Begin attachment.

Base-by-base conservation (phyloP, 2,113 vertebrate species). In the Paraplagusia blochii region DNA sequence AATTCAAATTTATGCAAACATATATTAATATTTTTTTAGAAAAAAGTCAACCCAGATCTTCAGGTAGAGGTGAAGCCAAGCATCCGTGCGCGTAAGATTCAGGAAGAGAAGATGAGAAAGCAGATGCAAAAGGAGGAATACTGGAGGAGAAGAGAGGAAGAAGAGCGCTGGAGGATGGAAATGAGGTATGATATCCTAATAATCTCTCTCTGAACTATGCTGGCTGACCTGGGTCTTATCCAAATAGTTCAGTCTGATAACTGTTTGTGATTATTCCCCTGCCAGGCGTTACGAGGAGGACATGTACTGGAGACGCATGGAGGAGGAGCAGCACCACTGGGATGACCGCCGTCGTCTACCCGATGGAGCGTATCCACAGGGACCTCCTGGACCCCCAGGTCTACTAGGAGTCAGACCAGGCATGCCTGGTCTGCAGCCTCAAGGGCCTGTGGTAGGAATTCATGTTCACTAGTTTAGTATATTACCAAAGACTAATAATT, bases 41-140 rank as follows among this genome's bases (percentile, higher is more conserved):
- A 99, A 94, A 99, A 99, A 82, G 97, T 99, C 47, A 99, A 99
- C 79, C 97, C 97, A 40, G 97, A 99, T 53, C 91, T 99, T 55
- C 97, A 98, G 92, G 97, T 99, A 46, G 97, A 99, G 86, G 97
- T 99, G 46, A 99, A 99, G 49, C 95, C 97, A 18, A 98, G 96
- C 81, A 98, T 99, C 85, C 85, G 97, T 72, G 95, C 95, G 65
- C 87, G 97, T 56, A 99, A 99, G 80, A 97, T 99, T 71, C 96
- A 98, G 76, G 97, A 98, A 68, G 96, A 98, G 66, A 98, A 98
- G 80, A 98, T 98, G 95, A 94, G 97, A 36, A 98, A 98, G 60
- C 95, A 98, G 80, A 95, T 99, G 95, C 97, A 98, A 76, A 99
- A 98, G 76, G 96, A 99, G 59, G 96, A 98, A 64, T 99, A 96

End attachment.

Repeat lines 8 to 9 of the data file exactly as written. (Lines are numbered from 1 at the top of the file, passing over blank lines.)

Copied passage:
- A 98, G 76, G 97, A 98, A 68, G 96, A 98, G 66, A 98, A 98
- G 80, A 98, T 98, G 95, A 94, G 97, A 36, A 98, A 98, G 60